Allergy and Immunology

Drug Allergy Program | Vaccine Reactions

Vaccine Reactions

Any time a person takes a medication, even a preventative one such as a vaccine, they can have an adverse reaction. Vaccines are made to activate the immune system and help the immune system become familiar and form protection against a potential threat. Because vaccines activate the immune system, mild reactions are common. 

Sometimes a person can have allergic reactions to ingredients of the vaccine. These allergic reactions can be to the active ingredients but are more often to the inactive ingredients (excipients) used to stabilize or produce the vaccine. These allergic reactions can range from mild to severe, including a life-threatening allergic reaction called anaphylaxis. 

Sometimes mild reactions resolve without treatment or may improve with antihistamines like diphenhydramine. 

Anaphylaxis has some of the same symptoms of mild allergic reactions, but the symptoms are more severe and occur in more than one system. Symptoms of anaphylaxis occur abruptly and require emergency medical treatment. They do not resolve on their own.

Vaccine-related Reactions

Reaction Type and Severity  Examples of Symptoms Timing
Non-allergic Rash, fever, chills, irritability, muscle and joint pain, stomach upset, headache, fatigue, pain, redness or swelling at injection site or same arm Within 1-7 days after vaccination
Allergic and mild Itchy rash such as hives, or flushing, and/or swelling of lips or eyes or extremities Within
0-72 hours after vaccination
Anaphylaxis (allergic and severe) Symptoms of one or more systems: skin symptoms (itching, hives, flushing or facial swelling), breathing problems (shortness of breath, wheezing, cough), symptoms due to low blood pressure (confusion, disorientation, dizziness, lightheadedness, weakness, or fast heart rate), or gastrointestinal symptoms (nausea, vomiting, stomach cramps, or diarrhea). Occur abruptly, from 5 minutes to within 2 hours of vaccination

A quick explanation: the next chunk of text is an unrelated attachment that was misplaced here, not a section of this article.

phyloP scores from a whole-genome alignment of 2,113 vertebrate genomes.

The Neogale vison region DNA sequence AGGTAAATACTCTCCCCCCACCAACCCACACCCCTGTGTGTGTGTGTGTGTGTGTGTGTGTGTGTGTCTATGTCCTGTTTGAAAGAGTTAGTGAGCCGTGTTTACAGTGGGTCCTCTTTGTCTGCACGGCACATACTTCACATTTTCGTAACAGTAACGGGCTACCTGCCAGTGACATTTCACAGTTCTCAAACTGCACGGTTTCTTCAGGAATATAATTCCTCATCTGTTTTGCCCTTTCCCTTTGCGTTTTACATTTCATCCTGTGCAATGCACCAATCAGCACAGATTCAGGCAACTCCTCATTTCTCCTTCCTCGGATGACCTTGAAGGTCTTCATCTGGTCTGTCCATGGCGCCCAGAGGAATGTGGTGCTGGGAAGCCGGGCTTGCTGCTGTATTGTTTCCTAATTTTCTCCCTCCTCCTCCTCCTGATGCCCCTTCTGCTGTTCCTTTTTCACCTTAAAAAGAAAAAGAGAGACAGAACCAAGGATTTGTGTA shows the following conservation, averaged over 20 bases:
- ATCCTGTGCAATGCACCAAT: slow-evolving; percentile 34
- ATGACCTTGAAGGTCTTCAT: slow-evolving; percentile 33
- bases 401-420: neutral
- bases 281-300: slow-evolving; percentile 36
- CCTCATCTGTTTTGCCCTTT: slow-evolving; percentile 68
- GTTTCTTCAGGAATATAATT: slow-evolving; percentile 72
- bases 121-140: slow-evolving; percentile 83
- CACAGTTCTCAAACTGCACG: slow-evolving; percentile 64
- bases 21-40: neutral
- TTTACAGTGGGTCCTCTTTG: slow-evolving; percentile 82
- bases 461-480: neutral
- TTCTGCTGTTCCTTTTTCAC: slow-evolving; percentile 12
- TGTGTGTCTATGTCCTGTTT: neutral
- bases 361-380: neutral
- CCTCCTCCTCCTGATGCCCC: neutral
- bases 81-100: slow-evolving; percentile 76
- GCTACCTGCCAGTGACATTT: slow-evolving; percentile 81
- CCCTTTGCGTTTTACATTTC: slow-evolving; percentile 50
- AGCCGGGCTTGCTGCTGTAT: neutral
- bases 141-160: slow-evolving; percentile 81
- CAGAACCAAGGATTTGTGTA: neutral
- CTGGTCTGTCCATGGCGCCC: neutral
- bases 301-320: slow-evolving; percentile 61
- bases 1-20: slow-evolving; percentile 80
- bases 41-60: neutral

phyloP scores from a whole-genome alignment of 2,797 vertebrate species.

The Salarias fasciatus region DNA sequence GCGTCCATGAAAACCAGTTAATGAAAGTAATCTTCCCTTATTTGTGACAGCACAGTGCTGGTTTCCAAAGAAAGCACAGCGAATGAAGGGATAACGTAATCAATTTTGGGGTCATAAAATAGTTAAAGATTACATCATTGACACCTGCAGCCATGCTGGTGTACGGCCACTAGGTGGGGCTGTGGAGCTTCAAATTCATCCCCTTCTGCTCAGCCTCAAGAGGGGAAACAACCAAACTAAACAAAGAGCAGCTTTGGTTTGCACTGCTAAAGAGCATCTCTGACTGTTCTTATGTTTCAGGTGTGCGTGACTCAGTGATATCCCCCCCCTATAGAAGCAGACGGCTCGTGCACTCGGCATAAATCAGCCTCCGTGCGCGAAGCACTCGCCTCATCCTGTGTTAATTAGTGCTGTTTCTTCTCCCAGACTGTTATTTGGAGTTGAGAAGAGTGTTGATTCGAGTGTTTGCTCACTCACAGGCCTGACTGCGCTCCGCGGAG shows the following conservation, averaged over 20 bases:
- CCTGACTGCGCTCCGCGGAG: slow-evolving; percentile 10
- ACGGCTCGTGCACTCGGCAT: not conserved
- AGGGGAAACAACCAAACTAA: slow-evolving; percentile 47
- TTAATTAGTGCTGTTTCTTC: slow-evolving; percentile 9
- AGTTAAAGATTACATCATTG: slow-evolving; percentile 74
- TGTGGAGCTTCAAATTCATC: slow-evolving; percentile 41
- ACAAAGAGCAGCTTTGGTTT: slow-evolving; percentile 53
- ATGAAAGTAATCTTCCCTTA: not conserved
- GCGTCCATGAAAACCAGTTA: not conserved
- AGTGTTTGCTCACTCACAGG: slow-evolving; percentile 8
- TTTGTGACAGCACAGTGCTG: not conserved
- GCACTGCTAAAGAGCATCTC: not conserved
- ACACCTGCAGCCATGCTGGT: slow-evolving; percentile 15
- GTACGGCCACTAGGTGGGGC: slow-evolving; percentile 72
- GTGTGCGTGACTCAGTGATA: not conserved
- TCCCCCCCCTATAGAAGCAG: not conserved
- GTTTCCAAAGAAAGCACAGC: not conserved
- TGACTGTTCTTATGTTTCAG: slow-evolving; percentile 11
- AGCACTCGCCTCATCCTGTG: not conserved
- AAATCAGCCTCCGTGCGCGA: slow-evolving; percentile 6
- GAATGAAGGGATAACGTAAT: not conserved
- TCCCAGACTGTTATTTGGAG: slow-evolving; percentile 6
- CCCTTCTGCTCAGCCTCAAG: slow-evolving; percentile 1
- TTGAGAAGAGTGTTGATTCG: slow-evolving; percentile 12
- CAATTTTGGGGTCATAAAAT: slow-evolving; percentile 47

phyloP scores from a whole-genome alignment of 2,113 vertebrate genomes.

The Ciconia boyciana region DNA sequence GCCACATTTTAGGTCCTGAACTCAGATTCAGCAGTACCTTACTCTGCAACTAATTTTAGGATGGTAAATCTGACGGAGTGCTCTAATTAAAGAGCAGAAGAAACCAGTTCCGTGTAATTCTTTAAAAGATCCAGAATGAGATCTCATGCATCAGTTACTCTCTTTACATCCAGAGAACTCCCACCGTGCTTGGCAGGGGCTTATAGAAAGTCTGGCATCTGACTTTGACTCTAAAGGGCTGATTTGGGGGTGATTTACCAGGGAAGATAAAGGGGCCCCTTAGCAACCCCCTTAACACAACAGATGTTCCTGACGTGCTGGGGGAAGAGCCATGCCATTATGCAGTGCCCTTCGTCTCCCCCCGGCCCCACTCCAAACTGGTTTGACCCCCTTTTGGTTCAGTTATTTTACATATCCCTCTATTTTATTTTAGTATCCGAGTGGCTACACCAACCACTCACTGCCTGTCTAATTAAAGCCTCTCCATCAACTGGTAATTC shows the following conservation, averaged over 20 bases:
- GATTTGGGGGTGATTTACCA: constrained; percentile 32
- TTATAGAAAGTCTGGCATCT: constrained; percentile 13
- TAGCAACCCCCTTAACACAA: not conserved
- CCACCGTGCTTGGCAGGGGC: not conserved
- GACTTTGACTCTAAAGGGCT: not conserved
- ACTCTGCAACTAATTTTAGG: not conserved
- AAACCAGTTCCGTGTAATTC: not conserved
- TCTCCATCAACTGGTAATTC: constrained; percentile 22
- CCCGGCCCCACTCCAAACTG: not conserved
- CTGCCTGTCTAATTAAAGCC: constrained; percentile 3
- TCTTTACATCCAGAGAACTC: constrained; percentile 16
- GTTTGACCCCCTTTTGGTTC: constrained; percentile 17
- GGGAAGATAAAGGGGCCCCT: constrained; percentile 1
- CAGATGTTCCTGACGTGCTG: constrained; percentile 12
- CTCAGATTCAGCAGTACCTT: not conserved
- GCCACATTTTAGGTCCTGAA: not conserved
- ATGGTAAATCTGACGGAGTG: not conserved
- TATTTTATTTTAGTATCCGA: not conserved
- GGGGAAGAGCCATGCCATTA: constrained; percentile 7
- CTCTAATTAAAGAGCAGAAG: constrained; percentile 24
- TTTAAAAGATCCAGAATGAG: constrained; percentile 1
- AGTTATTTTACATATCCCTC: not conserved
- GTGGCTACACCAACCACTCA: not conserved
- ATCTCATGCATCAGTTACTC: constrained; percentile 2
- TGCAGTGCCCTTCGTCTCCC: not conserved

How common is anaphylaxis to vaccines?
Anaphylaxis to vaccines is historically rare. The Center for Disease Control and Prevention (CDC) reporting system has identified that they occur with about one in every million doses for most vaccines. Emerging data suggest these reactions may occur 5 times more often in the mRNA vaccines against COVID-19 (see Do the COVID-19 vaccines cause anaphylaxis?).

What is the role of the allergist in vaccine reactions?
An allergist can determine whether it is safe for your child to get a vaccine if they have a history of concerning allergies to vaccines or excipients or evaluate your child after they have had an allergic reaction to a vaccine.

How are vaccines assessed for safety?
Vaccine safety in the US is the responsibility of the CDC and Food and Drug Administration (FDA). Detailed procedures are in place for reporting and following up of reports of adverse reactions to vaccines. Reactions to vaccines that are suspected to be allergic reactions are reported to the through a Vaccine Adverse Events Reporting System (VAERS). The CDC safety officers and allergy consultants review the report to determine the likelihood of the reaction qualifying as anaphylaxis. The director of our Drug Allergy Program, Kimberly A. Risma, MD, PhD, has served as an allergist consultant for the allergic reactions to COVID-19 mRNA vaccines. 

Working in the lab.

Cincinnati Children's participated in the COVID-19 vaccine trials.

Do the COVID-19 vaccines cause anaphylaxis?

The reports of COVID-19 vaccines causing infrequent episodes of anaphylaxis are being actively assessed for safety. The Pfizer BioNTech and Moderna COVID-19 vaccines are a new type of vaccine that uses messenger RNA (mRNA) to help the immune system develop protection against COVID-19. These mRNA vaccines use a delivery system called lipid nanoparticles (LNPs) that mimics a virus. The vaccine is not a live virus so the LNPs are packaged with specialized materials like cholesterol, synthetic lipids, and a stabilizer called polyethylene glycol (PEG). PEG is usually ignored by the immune system, but recent reports suggest that some people may have a rare allergy to PEG. A person having an allergy to PEG or other components of the LNP may have allergic reactions to these mRNA COVID-19 vaccines. There also may be other mechanisms for anaphylaxis to COVID-19 vaccines that we are not aware of yet. Read more

COVID-19 mRNA vaccine image.

The COVID-19 mRNA vaccines have mRNA (blue) hidden inside a tiny lipid nanoparticle core (red, gray) with polyethylene glycol (black squiggles) surrounding the particle to give stability.